“I could not ask for forgiveness for something I had not done. As scapegoat, I could only bear the fault.”

― Daphne du Maurier, The Scapegoat (Novel)

Note From the Author: This introductory guide was created in response to requests from clients in my FSA Recovery Coaching practice, my social media followers  and FSA Newsletter Subscribers, and readers of my international blog on  family dysfunction and scapegoating (‘Scapegoat Recovery‘)[1], which was originally created for the popular online Mental Health Resource Center, Psych Central. It is offered in advance of a longer, more comprehensive research-based book I am working on regarding what I named Family Scapegoating Abuse (FSA).

To learn more about my online (secure, telehealth-based) counseling and coaching services and to subscribe to my blog, visit

Were you bullied or rejected by a parent, sibling, or other relative growing up? Have you ever been the target of a ‘smear’ campaign by immediate or extended family and been left feeling frustrated, angry, helpless, or confused? Have you reached out for understanding, help, or support and been told, “You need to let it go and get over it, it’s your family, it can’t be that bad”?

My name is Rebecca C. Mandeville. I’m a Psychotherapist,  trauma-informed Recovery Coach, and Family Systems expert specializing in helping people recover from the mental and emotional damage caused by growing up in a dysfunctional family system.

In this introductory guide for understanding what I named (for research purposes) ‘Family Scapegoating Abuse’ (FSA), I offer psycho-education, self-assessment tools, and practical steps and strategies designed to provide a way out of the ‘scapegoat trap’ for those who are ready to leave it for good. In these pages you’ll discover:

  • How to determine if you’re the ‘family scapegoat’
  • Why scapegoated individuals have difficulty finding help
  • How complex trauma (C-PTSD), and ‘toxic shame’ impede recovery
  • Why the family ‘Empath’ can end up scapegoated
  • How to establish boundaries if your trauma response is ‘fawning’
  • How to recognize false family narratives
  • How to recover and realign with your ‘true self’

As it is also my intention to increase insight and understanding within the Mental Health field regarding the painful reality experienced by those who find themselves in the ‘scapegoat’ role in their family-of-origin, I also present an overview of family scapegoating abuse (FSA), including experiences and clinical symptoms common to the FSA adult survivor;  FSA’s relationship with complex trauma (C-PTSD); and basic recovery principles that have worked well for clients in my Psychotherapy and Recovery Coaching practices over the past 20 years.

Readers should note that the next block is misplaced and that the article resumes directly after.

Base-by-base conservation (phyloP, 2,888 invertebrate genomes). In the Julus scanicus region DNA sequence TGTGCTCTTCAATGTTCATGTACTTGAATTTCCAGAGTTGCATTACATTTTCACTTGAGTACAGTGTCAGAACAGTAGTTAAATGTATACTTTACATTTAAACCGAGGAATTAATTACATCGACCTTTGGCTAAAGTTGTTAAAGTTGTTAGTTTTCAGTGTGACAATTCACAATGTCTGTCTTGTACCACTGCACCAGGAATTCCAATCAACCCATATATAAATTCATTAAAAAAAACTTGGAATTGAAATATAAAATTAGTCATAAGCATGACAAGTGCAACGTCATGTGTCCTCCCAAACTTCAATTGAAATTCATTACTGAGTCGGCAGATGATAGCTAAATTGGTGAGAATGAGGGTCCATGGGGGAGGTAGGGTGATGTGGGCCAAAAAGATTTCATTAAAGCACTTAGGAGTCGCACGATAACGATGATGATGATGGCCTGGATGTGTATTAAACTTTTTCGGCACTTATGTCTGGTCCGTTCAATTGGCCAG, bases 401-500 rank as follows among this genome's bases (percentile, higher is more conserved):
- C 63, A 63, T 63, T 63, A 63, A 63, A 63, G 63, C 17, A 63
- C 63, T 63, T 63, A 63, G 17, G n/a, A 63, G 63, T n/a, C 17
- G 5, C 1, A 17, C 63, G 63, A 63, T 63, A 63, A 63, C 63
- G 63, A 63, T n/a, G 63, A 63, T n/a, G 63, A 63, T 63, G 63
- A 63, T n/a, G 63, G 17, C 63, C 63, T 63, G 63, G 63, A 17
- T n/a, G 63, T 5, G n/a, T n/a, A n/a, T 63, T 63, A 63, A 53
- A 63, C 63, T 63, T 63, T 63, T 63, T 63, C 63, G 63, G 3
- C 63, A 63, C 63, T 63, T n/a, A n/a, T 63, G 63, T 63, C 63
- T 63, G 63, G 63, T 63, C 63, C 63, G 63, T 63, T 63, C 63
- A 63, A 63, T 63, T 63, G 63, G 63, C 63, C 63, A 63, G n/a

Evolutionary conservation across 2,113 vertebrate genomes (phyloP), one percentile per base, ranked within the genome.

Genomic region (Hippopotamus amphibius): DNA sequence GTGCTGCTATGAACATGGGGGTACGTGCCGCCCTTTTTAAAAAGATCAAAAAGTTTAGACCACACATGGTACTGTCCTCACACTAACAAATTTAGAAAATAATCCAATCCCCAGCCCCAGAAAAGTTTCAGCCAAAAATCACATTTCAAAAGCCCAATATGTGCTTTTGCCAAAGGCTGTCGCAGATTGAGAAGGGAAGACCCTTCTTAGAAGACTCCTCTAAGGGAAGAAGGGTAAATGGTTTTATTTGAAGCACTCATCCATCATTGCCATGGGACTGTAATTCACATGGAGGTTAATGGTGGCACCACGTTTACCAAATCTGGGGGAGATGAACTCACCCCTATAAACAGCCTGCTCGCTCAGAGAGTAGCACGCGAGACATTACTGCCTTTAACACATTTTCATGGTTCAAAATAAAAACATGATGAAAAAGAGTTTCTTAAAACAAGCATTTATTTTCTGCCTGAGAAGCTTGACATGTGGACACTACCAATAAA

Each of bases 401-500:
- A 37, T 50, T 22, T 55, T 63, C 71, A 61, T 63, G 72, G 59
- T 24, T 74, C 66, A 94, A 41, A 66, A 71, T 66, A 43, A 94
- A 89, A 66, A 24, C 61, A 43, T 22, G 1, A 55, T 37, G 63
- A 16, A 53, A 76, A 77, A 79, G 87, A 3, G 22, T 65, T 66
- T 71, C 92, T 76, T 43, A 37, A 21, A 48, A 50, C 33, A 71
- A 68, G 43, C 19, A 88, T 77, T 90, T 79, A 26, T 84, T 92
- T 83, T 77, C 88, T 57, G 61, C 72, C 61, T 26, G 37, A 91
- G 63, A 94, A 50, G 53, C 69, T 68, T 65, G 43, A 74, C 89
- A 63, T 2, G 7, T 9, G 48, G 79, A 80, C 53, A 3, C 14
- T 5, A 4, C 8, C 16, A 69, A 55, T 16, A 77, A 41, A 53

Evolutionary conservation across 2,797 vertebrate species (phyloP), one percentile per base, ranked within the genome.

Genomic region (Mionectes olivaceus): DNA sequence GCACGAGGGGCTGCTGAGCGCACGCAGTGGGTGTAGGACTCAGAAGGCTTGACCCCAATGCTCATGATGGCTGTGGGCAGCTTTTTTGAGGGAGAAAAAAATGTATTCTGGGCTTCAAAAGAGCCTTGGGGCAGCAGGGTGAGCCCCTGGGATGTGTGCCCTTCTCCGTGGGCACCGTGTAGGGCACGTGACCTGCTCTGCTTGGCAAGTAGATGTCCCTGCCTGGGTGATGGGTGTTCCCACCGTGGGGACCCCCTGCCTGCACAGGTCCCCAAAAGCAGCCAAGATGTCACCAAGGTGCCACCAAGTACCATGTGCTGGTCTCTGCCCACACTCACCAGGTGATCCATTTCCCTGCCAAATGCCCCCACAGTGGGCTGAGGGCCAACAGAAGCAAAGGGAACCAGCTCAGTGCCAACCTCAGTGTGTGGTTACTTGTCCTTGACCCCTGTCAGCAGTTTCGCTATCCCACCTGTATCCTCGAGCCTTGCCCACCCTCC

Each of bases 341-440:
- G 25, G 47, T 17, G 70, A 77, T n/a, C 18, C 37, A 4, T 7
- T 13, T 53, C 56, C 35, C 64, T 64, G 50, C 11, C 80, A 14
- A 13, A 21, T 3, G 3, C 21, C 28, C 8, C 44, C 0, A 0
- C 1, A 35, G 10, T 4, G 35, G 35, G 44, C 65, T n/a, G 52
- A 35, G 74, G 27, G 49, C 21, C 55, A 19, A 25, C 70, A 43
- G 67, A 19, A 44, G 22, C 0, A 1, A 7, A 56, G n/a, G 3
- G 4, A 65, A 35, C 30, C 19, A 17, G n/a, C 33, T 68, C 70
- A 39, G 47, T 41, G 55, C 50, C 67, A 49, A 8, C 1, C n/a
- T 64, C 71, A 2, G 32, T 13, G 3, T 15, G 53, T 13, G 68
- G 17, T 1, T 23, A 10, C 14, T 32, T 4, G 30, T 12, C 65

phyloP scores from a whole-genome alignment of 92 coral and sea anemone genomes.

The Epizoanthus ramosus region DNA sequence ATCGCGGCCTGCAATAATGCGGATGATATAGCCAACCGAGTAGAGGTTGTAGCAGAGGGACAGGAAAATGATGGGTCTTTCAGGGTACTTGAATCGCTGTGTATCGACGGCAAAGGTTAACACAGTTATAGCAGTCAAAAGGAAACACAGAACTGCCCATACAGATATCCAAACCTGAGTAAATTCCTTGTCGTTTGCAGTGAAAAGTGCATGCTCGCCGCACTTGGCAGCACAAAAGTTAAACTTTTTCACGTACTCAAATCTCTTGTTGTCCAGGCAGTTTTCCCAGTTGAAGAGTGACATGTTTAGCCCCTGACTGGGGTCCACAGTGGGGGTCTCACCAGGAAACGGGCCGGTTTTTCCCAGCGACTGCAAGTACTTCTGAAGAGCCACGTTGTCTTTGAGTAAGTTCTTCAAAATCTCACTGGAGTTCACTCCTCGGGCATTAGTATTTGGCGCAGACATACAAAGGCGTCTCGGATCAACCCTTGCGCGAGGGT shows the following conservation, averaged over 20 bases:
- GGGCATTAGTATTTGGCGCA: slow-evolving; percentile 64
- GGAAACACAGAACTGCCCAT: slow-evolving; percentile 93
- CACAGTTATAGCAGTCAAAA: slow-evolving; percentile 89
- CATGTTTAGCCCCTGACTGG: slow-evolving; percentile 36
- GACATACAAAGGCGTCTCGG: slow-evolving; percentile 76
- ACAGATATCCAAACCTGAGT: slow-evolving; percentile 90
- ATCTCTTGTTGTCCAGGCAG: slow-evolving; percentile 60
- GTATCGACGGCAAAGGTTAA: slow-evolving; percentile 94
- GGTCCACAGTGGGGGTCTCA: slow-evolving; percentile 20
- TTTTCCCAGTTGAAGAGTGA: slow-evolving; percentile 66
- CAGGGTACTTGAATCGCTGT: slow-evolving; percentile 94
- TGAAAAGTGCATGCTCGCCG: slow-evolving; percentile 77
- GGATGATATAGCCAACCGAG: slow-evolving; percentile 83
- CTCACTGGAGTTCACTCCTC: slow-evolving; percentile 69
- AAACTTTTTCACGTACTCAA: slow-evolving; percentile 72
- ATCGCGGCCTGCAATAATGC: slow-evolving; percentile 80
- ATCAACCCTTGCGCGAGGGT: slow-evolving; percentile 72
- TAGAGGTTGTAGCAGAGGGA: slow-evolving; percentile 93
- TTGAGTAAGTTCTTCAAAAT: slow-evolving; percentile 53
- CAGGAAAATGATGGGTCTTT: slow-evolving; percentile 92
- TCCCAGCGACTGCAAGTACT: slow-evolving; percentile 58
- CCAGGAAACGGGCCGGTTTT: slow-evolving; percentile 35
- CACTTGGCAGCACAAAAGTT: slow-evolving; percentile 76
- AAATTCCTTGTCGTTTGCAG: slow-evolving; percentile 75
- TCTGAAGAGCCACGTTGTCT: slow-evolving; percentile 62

If you’ve been scapegoated by your family (particularly if the scapegoating began when you were very young and is chronic), you may be suffering from a variety of life challenges and mental health symptoms, including relationship issues; impostor syndrome; generalized anxiety; depression; addiction; codependency; and even trauma symptoms.

You may have no idea that your psycho-emotional distress is due to your being trapped in the role of  ‘identified patient’ [2] in your family. Alternatively, you may know you are in the ‘scapegoat’ role but you’re not sure how to change these dysfunctional family dynamics so you can be seen for who you actually are.

Many readers of my articles on family scapegoating have written me to express the intensity of emotions they experience when recognizing themselves as family scapegoating abuse survivors. Typical comments include, “I didn’t know there was a name for what I’ve gone through  –  it’s like you’re writing about my life!” Also, “Now that I understand what may have happened to me, I have hope that perhaps there’s a way for me to recover.” Once a lovely woman in her eighties wrote me to say, “Thank you for helping me to understand what I’ve been experiencing for most of my life. I can now live the rest of my life with some peace, however long that is.”

My understanding of family scapegoating and its damaging effects is based on countless hours spent working with both individuals and families in residential treatment settings and in my psychotherapy and coaching practices, as well as my qualitative research on family scapegoating dynamics and how the targeted child or adult child is negatively impacted.

This guide is also informed by my own experiences of being in the ‘family scapegoat’ role myself – a role ‘inherited’ from my mother, who shared with me that she was severely scapegoated by her maternal grandmother in early childhood during an honest and revealing conversation we had recently.

I have also benefited from reading personal messages and comments in response to my articles and social media posts on Family Scapegoating Abuse (FSA). These painful and honest sharings from hundreds of people around the world have also illuminated this work.

The Multigenerational Aspects of FSA